Giving All Of The Right Clues

After the season premiere of Larry David’s Curb Your Enthusiasm, HBO’s new program, Bored To Death, made its debut Sunday night. The series, created by Brooklyn novelist Jonathan Ames, stars Jason Schwartzman (Rushmore) as Ames.

Based on a story he published in the magazine McSweeney’s, the fictional Ames is struggling with his second novel and has just gone through a bad breakup with his long-term girlfriend over his alcoholism and marijuana addiction.

A depressed Ames drowns his sorrow in pulp detective novels, then decides to advertise himself on Craigslist as a private eye.

Unlike in the story, the show gives the reason for Ames’ actions. Ames antics are the result of his search for a purpose, and possibly also the result of his dull life as a writer.
The debut episode shows how Ames’ lack of qualifications as a private detective bring about cases of missing persons and cheating spouses. He is contacted by a girl who cannot reach her sister and suspects that her abusive boyfriend may have kidnapped her.

Asking for only $100 a day, Ames is hired and goes on a chase to locate the missing girl, who he finds tied to a bed in a motel room by her now ex-boyfriend. His ability to relate with the recently dumped kidnapper allows for Ames to comedically patch things up between the two.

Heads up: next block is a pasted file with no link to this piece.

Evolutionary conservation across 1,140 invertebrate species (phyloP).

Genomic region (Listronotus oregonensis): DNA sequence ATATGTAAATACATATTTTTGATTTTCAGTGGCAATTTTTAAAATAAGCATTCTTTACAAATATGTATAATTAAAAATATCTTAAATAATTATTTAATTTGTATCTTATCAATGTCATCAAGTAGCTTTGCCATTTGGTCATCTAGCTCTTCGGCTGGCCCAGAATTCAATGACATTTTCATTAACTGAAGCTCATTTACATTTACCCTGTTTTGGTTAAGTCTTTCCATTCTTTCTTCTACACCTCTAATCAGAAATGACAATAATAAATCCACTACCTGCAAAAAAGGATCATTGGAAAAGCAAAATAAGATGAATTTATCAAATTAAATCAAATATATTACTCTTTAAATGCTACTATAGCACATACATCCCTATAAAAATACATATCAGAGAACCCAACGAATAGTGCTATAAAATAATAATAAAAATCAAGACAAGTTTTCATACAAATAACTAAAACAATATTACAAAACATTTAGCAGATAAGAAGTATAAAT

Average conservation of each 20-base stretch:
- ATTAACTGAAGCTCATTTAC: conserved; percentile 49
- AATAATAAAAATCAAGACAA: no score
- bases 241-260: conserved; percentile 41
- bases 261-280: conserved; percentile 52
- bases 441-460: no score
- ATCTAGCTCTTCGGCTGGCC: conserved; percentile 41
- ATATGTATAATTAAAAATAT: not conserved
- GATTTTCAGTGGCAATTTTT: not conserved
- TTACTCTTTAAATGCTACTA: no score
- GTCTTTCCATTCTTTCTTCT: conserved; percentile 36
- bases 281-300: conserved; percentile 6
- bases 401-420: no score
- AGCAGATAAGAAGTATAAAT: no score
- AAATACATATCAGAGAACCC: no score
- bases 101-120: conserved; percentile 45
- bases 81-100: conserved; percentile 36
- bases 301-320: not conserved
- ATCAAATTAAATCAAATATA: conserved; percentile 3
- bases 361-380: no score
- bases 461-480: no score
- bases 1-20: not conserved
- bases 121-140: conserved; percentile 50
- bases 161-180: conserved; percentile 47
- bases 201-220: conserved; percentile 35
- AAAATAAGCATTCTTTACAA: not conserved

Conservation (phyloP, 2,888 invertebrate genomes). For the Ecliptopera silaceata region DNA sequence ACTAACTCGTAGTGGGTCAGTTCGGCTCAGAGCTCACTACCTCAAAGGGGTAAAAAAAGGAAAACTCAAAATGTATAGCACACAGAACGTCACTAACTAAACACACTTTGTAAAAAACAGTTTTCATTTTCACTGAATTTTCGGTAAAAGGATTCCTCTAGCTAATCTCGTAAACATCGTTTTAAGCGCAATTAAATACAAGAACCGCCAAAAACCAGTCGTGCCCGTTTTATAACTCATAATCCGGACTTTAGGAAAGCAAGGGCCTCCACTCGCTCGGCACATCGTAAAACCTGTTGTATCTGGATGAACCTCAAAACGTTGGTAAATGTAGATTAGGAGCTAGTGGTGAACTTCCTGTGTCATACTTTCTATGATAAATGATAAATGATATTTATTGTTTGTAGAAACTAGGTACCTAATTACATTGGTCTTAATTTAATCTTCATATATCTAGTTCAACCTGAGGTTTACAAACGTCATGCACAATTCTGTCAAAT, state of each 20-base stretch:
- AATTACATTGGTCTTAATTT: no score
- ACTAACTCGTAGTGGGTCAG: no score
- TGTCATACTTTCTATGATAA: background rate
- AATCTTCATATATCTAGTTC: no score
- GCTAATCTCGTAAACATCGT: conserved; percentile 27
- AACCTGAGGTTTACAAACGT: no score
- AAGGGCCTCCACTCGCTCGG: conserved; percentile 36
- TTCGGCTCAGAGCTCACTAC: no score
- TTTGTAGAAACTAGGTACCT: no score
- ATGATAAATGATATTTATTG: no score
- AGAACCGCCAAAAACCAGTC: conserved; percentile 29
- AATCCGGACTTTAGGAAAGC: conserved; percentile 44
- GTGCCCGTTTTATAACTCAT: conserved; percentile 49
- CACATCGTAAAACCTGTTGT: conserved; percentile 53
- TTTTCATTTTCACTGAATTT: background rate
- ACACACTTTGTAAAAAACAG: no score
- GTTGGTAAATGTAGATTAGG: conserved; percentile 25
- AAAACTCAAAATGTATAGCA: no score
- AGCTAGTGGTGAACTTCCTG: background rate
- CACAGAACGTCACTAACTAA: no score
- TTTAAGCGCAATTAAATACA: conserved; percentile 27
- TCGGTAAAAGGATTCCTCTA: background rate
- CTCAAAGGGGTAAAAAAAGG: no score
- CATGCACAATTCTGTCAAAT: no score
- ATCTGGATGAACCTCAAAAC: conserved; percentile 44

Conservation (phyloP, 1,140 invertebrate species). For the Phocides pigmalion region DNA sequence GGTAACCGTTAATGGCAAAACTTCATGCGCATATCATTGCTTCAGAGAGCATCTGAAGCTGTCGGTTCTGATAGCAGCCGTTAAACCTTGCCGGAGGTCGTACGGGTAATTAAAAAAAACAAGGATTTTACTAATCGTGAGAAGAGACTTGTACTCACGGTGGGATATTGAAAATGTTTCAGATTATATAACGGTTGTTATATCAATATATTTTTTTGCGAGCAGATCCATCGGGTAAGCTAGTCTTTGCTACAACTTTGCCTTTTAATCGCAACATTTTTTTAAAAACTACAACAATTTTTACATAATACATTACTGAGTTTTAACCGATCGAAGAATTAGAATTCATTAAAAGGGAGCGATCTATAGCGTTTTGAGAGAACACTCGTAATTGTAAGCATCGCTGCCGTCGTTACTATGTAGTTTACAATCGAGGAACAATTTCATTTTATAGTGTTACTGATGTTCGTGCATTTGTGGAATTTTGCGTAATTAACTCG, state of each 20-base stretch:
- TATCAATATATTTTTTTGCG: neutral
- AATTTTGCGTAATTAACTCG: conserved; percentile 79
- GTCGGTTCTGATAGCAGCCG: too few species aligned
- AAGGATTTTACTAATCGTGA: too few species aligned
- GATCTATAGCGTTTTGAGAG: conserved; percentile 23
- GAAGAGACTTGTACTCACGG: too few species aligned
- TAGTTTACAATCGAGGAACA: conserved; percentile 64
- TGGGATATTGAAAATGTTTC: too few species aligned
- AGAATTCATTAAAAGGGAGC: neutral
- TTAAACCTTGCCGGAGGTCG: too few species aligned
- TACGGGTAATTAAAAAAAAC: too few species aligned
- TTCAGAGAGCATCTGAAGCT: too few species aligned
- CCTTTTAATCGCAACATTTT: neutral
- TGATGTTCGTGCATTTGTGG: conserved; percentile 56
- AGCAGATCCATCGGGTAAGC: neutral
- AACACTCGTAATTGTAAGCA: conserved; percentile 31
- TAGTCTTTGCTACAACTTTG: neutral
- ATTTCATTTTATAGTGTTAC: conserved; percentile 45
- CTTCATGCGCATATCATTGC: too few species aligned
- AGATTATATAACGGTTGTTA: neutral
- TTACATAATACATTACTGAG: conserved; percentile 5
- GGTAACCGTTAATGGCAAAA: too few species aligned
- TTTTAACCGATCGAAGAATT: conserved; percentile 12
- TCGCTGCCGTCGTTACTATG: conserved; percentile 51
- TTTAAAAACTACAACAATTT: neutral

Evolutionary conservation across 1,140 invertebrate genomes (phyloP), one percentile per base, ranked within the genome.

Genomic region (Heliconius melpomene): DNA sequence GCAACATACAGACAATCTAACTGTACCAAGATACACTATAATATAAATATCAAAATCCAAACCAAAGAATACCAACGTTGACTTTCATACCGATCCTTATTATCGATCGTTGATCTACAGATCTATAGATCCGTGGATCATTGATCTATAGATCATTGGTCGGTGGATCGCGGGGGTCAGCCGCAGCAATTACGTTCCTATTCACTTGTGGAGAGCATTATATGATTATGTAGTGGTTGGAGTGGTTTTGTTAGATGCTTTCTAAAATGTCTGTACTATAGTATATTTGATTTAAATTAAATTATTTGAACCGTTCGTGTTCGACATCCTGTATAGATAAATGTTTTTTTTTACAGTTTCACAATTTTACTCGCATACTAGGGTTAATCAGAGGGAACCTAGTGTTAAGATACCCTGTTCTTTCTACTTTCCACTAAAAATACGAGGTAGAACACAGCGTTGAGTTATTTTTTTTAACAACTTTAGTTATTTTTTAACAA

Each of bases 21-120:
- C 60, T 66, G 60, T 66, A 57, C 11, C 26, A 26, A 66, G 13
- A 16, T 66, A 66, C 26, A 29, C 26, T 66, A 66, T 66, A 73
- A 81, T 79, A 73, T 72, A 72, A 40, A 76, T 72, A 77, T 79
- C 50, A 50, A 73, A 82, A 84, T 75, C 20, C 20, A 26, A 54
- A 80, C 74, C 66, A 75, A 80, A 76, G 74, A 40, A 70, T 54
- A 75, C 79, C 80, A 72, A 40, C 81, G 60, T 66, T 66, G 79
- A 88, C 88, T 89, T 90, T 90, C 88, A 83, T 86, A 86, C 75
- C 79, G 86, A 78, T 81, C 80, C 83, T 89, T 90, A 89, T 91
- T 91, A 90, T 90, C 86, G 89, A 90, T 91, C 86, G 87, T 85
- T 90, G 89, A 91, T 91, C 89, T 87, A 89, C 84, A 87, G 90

The pilot episode is rather low-key, though it introduces the supporting characters.

There’s Jonathan’s best friend, Ray Hueston (Zach Galifianakis), a comic book artist who is in an unsatisfying relationship with a clingy, tightly wound single mom, who seems to see him more as a project than a lover (she withholds sex until he gets, among other things, therapy and a cleansing colonic).

And there’s Ted Danson, in a scene-stealing role as George Christopher, socialite and editor of a magazine that Jonathan freelances for. Danson’s character uses Jonathan as a sort of on-call pot hookup and last minute companion. Their interesting relationship and the conflict and tensions that it could easily present provide a lot of comic situations for the show. The characters are sure to bring interesting side plots for Ames to explore as he is moonlighting.

Jonathan’s cluelessness about life is so pronounced it might as well be a third arm. He’s empathetic yet selfish, sweet and uncalculating yet infuriating. Innocent and pure, he doesn’t know any better than to tell his ex-girlfriend Suzanne that he misses the life she made for him: “I’m living like an animal. I have no toilet paper, no food, no toothpaste.” The character’s cluelessness is endearing and, due to Schwartzman’s clever acting choices, does not come off too strongly.

The interesting characters and clever writing behind Bored to Death are sure to keep the show interesting. By the looks of the pilot the show, Bored to Death should become the detective screw-ball comedy that viewers will love.